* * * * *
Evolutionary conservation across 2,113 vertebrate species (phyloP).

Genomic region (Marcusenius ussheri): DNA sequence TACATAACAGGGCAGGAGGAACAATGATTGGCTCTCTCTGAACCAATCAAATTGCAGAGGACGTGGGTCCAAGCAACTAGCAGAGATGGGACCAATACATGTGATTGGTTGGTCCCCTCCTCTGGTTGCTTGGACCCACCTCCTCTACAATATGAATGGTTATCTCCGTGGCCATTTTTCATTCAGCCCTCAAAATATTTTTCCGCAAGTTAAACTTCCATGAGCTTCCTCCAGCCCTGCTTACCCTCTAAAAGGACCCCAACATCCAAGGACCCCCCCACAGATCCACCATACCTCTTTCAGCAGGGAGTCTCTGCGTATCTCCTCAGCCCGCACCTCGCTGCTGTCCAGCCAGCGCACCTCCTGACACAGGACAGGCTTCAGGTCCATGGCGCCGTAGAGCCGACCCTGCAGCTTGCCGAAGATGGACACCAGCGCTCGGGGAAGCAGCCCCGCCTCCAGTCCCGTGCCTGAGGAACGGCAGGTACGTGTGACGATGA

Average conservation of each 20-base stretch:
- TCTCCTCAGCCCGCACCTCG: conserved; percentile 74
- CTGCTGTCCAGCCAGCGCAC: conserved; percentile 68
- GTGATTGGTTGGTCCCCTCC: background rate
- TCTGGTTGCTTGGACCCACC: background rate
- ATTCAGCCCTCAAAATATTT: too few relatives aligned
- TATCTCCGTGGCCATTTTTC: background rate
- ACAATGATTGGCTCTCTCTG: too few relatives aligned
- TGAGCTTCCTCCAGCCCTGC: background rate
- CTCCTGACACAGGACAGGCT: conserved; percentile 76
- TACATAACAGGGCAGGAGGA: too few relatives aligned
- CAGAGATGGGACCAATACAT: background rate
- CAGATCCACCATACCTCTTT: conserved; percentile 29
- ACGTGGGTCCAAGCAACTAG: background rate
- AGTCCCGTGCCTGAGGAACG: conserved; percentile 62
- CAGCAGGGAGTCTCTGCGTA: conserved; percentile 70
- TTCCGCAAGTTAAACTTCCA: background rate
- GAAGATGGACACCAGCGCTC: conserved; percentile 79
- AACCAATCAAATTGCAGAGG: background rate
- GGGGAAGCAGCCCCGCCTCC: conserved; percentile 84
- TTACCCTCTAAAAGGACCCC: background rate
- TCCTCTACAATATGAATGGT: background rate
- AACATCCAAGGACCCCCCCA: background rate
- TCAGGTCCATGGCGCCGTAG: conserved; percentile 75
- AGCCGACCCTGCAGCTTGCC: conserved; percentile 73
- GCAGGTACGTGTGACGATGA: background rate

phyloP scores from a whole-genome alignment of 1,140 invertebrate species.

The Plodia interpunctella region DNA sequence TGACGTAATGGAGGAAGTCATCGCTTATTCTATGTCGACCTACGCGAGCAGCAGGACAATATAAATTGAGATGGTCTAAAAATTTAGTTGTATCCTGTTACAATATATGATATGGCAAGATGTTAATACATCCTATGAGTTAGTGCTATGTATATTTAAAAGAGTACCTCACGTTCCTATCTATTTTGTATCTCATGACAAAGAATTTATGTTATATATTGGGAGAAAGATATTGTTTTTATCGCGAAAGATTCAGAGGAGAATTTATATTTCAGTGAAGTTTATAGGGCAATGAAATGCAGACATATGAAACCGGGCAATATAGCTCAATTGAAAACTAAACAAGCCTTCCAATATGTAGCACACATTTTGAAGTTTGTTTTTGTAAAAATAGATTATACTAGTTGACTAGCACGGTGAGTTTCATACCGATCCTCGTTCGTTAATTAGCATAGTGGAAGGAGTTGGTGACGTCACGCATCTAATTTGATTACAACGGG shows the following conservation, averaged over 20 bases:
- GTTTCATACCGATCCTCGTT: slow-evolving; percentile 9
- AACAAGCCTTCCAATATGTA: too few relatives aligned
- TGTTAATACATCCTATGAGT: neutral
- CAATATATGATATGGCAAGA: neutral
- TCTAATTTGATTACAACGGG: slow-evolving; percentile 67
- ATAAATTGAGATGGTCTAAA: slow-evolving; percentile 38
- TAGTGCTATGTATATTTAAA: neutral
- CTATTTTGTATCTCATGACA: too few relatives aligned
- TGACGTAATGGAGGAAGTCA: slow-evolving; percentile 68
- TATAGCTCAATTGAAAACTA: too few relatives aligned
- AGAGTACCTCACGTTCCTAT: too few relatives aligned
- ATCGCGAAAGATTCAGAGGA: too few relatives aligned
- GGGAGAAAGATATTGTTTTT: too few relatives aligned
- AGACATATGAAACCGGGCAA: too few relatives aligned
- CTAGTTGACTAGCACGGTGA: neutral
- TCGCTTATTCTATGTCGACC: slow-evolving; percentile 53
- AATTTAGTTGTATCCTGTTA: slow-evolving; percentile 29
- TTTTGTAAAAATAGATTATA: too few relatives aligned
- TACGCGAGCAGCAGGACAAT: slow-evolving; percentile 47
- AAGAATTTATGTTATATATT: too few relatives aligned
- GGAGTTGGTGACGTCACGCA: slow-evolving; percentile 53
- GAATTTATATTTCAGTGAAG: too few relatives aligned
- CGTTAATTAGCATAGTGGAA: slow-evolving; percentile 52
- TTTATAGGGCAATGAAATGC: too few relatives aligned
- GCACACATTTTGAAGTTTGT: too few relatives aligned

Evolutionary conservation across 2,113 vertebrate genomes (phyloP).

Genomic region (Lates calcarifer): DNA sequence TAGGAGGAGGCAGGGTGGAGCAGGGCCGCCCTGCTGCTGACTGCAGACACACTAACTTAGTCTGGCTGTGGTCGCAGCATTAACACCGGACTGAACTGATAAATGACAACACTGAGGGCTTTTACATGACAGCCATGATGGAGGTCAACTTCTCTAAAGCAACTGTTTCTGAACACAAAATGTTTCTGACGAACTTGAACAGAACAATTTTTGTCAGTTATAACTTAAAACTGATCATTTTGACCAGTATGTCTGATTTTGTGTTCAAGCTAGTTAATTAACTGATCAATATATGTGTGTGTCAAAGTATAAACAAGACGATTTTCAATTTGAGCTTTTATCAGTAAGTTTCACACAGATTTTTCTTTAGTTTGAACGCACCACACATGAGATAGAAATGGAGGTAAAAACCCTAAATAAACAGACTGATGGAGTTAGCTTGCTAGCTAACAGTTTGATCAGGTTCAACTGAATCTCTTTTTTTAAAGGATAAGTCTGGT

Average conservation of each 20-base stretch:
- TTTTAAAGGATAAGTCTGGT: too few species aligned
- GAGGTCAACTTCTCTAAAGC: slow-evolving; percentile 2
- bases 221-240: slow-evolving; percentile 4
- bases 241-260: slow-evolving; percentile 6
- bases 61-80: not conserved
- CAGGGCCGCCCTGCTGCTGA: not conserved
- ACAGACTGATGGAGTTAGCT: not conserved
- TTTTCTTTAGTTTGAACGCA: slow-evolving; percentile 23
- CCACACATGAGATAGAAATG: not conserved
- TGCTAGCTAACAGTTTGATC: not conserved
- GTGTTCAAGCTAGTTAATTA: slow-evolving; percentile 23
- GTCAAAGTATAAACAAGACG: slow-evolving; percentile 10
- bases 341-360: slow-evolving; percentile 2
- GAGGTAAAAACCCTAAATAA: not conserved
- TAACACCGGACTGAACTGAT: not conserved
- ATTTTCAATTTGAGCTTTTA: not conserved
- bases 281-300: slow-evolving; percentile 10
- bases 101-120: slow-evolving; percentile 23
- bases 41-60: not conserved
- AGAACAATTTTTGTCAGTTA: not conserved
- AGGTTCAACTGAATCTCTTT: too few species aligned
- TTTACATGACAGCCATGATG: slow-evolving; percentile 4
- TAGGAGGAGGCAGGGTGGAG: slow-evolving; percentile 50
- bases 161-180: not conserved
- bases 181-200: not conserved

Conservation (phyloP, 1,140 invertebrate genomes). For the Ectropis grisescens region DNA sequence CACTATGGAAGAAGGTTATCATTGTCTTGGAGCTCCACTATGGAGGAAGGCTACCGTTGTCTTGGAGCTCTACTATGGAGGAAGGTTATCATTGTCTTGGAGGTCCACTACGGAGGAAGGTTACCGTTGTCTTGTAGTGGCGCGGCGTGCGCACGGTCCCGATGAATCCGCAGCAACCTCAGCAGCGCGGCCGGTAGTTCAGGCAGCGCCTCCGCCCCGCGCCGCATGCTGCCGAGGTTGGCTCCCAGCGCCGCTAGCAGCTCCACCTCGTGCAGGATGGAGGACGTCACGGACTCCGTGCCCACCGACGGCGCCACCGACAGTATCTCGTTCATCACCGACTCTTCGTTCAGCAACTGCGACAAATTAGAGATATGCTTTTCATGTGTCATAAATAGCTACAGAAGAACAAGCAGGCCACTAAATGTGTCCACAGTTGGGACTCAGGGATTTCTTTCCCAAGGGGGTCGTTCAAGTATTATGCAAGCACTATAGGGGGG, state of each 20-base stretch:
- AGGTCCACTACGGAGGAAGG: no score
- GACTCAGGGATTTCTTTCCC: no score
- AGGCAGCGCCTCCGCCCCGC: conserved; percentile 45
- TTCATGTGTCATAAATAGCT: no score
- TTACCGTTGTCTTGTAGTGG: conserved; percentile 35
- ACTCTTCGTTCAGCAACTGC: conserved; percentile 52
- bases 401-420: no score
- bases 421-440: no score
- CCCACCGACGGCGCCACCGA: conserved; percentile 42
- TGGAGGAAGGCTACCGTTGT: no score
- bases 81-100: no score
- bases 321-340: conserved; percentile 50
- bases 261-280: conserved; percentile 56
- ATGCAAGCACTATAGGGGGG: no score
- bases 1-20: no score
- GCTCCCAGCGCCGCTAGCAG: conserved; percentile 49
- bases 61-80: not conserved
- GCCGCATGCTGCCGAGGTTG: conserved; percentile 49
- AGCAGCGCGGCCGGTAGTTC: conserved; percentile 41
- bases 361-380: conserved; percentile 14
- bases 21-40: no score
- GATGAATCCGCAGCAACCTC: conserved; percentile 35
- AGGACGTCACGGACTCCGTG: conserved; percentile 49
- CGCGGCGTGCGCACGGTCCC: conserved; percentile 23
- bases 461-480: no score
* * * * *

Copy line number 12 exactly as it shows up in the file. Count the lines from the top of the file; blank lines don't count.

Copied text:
- CTCCTGACACAGGACAGGCT: conserved; percentile 76